The death of orkut

Wednesday 11 August 2004

First I read on Bob Congdon's site about Orkut being taken over by Brazilians. There's nothing wrong with Brazilians outnumbering Americans, but they seem a bit too eager to join seemingly random groups: the Brookline Massachusetts group has 75 members, 7 of whom live in Brazil.

Then Adam Greenfield writes up what many have been thinking in Social networking sites: a postmortem:

Let's start with the indisputable fact that they introduce awkward social situations that did not otherwise exist, or were at least far less explicit.

In a few years, we'll all look back on this and laugh...

tagged: » 6 reactions

Comments

[gravatar]
Damien Katz 1:24 PM on 12 Aug 2004

Why, what's their motivation for joing a Brookline group? There is the slight possibilty that those seven all have ties to Brookline, but it seems more likely they're spamming or scamming people. Or am I missing something? Is there some other motivation or benefit for joining random Orkut groups?

[gravatar]
Ned Batchelder 1:59 PM on 12 Aug 2004

Yeah, I can't imagine why they do it.

[gravatar]
David Boudreau 11:57 PM on 15 Aug 2004

I'm not familiar with this Orkut group in particular, but joining an online group based on a location that you are not _physically_ located in, online, makes perfect sense to me.

Just like it makes sense to many/most people to join their various alumni groups- versus going back to the school itself and signing up for more classes, just to identify. Maybe those people grew up in Brookline, and moved to Brazil. Maybe they went to college in Boston and lived in Brookline, then returned home to Brazil, or are considering moving there, or it's their only connection to the English speaking world on the net, etc. Maybe they want a job, in the US, and rely on their only network connections they have. Isn't that the whole point to being online, to engage people you wouldn't otherwise have been able to connect with and meet in person? (conveniently, or at all).

How many Native American Indians are members of the Brookline group? Whatever tribe was there before the Pilgrims? Would it all be more legit then?

If someone wants to find me, Orkut is one way for them to get ahold of me if they don't have my current contact info. They can take a stab and say, I know this person likes the video game Street Fighter 2, and there I am. I want them to have that option.

Orkut has options for getting fancy, with "fan" status. A fan seems like the person who considers the fanee a friend, but the fanee wouldn't necessarily consider the fan so close to him/her in their relationship. Everyone likes fanees, it's just the way it is.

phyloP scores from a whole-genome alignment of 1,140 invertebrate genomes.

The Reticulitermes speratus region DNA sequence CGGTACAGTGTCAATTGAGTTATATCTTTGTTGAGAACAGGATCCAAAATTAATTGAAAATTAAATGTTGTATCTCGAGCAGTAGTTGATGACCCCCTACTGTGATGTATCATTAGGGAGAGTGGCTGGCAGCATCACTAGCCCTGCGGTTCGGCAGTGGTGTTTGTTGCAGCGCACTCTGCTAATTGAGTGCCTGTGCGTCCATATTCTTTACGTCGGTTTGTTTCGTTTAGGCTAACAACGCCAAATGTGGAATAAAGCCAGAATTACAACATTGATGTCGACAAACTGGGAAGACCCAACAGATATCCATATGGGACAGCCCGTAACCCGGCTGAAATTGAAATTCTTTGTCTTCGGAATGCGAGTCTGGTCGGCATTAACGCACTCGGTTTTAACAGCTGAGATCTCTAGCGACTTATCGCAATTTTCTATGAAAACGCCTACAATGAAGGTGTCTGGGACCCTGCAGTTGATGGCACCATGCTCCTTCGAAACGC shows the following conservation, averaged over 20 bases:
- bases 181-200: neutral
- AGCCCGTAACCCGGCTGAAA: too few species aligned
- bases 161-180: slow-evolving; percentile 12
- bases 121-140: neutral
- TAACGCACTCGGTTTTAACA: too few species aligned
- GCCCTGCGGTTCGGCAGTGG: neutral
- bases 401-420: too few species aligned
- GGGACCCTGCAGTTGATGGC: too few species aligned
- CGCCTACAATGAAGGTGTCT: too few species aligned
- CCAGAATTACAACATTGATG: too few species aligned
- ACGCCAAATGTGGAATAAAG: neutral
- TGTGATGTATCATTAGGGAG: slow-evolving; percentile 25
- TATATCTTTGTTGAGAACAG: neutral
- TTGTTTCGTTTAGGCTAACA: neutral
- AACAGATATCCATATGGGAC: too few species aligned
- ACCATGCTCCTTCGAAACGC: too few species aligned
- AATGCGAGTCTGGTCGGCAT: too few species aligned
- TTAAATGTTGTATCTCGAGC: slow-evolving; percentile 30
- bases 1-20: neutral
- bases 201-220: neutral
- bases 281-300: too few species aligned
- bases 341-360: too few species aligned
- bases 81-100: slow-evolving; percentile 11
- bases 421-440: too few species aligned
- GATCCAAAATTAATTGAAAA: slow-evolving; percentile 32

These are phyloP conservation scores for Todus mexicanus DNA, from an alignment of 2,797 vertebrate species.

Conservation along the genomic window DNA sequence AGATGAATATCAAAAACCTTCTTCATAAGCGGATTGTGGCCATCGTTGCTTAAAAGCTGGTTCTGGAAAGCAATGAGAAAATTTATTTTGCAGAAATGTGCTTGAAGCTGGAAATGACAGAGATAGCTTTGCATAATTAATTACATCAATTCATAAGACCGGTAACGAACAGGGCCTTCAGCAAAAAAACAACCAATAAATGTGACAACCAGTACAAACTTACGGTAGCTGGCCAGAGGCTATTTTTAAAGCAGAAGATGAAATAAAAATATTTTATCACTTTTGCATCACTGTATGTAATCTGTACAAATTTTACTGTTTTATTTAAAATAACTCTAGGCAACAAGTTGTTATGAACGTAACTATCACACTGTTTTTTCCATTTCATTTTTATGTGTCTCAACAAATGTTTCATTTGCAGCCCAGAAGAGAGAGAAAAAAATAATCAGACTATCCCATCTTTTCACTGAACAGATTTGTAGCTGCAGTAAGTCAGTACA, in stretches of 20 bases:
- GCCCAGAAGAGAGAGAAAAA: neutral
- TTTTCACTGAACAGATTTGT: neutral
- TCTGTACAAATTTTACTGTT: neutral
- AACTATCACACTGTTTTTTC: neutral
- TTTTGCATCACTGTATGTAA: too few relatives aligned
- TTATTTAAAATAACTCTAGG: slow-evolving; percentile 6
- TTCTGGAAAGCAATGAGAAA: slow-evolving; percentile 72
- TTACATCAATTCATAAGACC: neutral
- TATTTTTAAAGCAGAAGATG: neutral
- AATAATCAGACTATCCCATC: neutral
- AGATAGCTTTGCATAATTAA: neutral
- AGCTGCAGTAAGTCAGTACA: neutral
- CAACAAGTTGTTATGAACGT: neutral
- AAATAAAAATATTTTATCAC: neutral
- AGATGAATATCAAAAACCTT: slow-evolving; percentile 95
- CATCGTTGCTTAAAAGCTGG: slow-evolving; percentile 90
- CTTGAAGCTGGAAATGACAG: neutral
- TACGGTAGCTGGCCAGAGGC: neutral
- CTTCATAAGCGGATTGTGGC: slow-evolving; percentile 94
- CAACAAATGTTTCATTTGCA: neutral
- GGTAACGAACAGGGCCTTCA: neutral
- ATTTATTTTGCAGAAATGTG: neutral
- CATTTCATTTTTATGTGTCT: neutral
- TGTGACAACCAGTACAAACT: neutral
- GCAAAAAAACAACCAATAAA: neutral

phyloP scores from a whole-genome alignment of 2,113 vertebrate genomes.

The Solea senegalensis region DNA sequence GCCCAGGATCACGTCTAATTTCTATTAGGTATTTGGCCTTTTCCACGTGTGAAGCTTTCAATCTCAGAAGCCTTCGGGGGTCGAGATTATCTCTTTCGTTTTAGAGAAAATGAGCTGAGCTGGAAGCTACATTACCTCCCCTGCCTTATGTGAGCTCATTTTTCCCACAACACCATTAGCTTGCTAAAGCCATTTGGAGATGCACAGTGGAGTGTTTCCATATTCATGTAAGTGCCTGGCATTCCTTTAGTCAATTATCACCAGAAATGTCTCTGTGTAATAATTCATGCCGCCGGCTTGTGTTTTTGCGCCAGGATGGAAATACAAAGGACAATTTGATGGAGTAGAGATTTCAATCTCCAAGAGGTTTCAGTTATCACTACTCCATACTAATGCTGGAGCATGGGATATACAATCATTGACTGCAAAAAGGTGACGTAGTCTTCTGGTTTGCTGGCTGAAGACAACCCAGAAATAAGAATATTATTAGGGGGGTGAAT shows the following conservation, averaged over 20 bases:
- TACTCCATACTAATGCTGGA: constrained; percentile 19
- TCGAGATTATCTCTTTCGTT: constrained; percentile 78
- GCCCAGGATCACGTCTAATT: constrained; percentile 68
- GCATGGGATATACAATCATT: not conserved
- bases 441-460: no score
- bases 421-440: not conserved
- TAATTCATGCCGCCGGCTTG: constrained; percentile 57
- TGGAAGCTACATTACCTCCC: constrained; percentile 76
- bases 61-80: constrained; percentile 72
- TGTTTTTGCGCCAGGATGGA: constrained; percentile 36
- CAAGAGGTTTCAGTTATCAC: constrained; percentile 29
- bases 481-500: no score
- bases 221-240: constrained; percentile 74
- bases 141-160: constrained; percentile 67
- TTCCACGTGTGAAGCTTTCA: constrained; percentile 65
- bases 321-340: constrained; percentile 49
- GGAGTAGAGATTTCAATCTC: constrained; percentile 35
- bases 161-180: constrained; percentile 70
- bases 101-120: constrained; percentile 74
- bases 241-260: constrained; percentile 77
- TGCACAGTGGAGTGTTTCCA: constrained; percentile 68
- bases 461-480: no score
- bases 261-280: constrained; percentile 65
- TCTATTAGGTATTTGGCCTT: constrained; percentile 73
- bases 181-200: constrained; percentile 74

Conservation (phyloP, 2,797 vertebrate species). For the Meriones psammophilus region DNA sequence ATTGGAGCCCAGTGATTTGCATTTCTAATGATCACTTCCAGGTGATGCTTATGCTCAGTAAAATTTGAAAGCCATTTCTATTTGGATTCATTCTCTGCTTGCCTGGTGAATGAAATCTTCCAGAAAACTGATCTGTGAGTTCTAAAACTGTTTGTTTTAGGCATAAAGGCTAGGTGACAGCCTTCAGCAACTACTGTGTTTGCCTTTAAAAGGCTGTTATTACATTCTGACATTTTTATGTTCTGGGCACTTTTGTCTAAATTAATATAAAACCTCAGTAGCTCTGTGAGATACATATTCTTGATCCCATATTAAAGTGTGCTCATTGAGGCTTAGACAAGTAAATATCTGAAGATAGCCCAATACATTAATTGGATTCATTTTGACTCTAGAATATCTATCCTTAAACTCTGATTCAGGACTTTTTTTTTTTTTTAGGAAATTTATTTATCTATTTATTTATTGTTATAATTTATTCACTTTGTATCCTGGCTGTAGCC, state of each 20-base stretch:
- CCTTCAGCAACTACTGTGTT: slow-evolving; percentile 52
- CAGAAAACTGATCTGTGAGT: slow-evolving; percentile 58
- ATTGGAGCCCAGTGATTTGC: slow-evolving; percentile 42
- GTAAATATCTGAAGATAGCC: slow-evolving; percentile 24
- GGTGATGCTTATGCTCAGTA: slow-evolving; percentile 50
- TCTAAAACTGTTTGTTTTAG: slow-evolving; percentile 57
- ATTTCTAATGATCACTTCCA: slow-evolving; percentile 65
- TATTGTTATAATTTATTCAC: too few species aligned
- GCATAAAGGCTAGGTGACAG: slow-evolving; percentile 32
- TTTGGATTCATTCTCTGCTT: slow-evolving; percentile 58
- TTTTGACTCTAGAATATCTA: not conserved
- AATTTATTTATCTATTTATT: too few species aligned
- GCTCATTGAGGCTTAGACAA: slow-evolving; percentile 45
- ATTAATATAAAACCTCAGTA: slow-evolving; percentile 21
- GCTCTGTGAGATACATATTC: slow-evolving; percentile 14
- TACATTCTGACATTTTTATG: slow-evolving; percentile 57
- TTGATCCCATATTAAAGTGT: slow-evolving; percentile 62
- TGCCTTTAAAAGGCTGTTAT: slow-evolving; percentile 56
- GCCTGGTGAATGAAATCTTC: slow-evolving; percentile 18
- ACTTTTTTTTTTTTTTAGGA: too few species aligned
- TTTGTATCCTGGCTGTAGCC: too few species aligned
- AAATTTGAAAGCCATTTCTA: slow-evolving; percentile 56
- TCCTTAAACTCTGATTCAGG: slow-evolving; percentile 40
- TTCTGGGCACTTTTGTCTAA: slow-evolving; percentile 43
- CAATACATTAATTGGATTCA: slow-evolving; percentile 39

Ok, the "sexy" rating I don't quite understand. God help you if you're ugly in this world- why pour salt on the wound? Maybe it's to get a sense of the mileage out of your compliment, before you actually offer one to that person... ie all these other people gave this person a high "sexy" rating, so if I ever tell this person they look nice, it won't get me as far with her. If you really don't get Orkut, just try to break the system- give everyone you know a high sexy rating. And stop waiting for someone to give you one. Sounds like the author of the post mortem needs more attention-- let's all give him a high sexy rating. You with me? (hello?)

One issue is that fish tend not to join the water groups. Most fish may not give a very good definition of water, because it's around them all the time and they don't know what it's like without water. We don't necessarily identify ourselves into the groups that others categorize us into. Would Kel be expected to join a group of beef jerky smugglers? Ex-military personnel to join the group of high likelihood to commit terrorist acts?

Even the Brazilians don't necessarily join the Brazil group- they're there all the time, they see Brazilians every single day.

[gravatar]
Andrew Francis 11:05 AM on 17 Aug 2004

I think David made a pretty good point. Besides that, the simple fact that there's a large number of Brazilians living in the Boston area probably has something to do with it.

[gravatar]
David Boudreau 12:45 AM on 18 Aug 2004

Interesting link Andrew, thanks for that. I wonder how Ned and Damien felt during Sammy Sosa's home run race, around 1998, when you tended to see more Dominican Republic flags and bumper stickers around.

On Saturday Night Live, Dominican Lou appeared with Colin Quinn. While Dominican Lou, himself, was not a member of a professional baseball team- in the MBA or in the Dominican Republic (nor was he even a fan of baseball, for that matter?) Domincan Lou still felt a connection. Personally, I don't even understand the concept of why people watch other people play sports in the first place, but his reason is as good as any.

[gravatar]
Damien Katz 9:28 AM on 18 Aug 2004

David, you seem to confuse puzzlement with Brazillians behaviour with xenophobia. If those seven do indeed have ties to Brookline, then mystery solved. If they are interested in Brooklne, then mystery solved. If they just want to join random groups, then I don't understand. That wouldn't make them wrong or bad, but it would still puzzle me.

Also, this is the Internet, and there are all sorts of scams constantly going on, which makes one defensively question others when their motivations aren't clear. The Brazillian phenomenon is like that, because I don't understand their motivations, I can't help but wonder what they are and if they're honorable. A little paranoia is good when dealing with others on the Internet.

Add a comment:

name
email
Ignore this:
not displayed and no spam.
Leave this empty:
www
not searched.
 
Name and either email or www are required.
Don't put anything here:
Leave this empty:
URLs auto-link and some tags are allowed: <a><b><i><p><br><pre>.